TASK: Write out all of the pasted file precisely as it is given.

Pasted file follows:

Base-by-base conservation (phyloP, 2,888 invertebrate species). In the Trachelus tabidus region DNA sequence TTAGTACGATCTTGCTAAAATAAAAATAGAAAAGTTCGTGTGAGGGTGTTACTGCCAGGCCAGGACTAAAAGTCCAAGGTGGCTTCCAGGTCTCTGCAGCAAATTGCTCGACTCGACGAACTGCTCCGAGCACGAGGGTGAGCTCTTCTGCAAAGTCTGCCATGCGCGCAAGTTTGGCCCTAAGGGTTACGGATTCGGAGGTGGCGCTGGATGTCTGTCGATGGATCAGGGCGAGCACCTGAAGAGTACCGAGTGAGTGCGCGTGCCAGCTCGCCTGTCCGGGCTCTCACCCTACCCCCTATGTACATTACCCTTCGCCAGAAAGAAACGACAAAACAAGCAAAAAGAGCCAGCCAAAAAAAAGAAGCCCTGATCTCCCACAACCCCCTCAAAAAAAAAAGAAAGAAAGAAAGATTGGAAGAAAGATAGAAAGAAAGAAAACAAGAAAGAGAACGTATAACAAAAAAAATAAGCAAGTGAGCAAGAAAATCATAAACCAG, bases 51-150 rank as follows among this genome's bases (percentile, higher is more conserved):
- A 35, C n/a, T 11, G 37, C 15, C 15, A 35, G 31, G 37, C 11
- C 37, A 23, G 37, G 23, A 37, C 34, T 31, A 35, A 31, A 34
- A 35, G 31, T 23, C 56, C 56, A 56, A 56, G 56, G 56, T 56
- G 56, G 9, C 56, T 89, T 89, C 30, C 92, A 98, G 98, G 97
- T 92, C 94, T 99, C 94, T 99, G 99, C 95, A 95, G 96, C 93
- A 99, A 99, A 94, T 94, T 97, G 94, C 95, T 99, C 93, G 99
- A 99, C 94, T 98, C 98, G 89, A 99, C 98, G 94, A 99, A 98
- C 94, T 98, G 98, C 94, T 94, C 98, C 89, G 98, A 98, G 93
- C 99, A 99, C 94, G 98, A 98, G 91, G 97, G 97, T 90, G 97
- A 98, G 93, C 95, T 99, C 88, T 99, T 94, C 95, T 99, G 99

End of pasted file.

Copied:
Base-by-base conservation (phyloP, 2,888 invertebrate species). In the Trachelus tabidus region DNA sequence TTAGTACGATCTTGCTAAAATAAAAATAGAAAAGTTCGTGTGAGGGTGTTACTGCCAGGCCAGGACTAAAAGTCCAAGGTGGCTTCCAGGTCTCTGCAGCAAATTGCTCGACTCGACGAACTGCTCCGAGCACGAGGGTGAGCTCTTCTGCAAAGTCTGCCATGCGCGCAAGTTTGGCCCTAAGGGTTACGGATTCGGAGGTGGCGCTGGATGTCTGTCGATGGATCAGGGCGAGCACCTGAAGAGTACCGAGTGAGTGCGCGTGCCAGCTCGCCTGTCCGGGCTCTCACCCTACCCCCTATGTACATTACCCTTCGCCAGAAAGAAACGACAAAACAAGCAAAAAGAGCCAGCCAAAAAAAAGAAGCCCTGATCTCCCACAACCCCCTCAAAAAAAAAAGAAAGAAAGAAAGATTGGAAGAAAGATAGAAAGAAAGAAAACAAGAAAGAGAACGTATAACAAAAAAAATAAGCAAGTGAGCAAGAAAATCATAAACCAG, bases 51-150 rank as follows among this genome's bases (percentile, higher is more conserved):
- A 35, C n/a, T 11, G 37, C 15, C 15, A 35, G 31, G 37, C 11
- C 37, A 23, G 37, G 23, A 37, C 34, T 31, A 35, A 31, A 34
- A 35, G 31, T 23, C 56, C 56, A 56, A 56, G 56, G 56, T 56
- G 56, G 9, C 56, T 89, T 89, C 30, C 92, A 98, G 98, G 97
- T 92, C 94, T 99, C 94, T 99, G 99, C 95, A 95, G 96, C 93
- A 99, A 99, A 94, T 94, T 97, G 94, C 95, T 99, C 93, G 99
- A 99, C 94, T 98, C 98, G 89, A 99, C 98, G 94, A 99, A 98
- C 94, T 98, G 98, C 94, T 94, C 98, C 89, G 98, A 98, G 93
- C 99, A 99, C 94, G 98, A 98, G 91, G 97, G 97, T 90, G 97
- A 98, G 93, C 95, T 99, C 88, T 99, T 94, C 95, T 99, G 99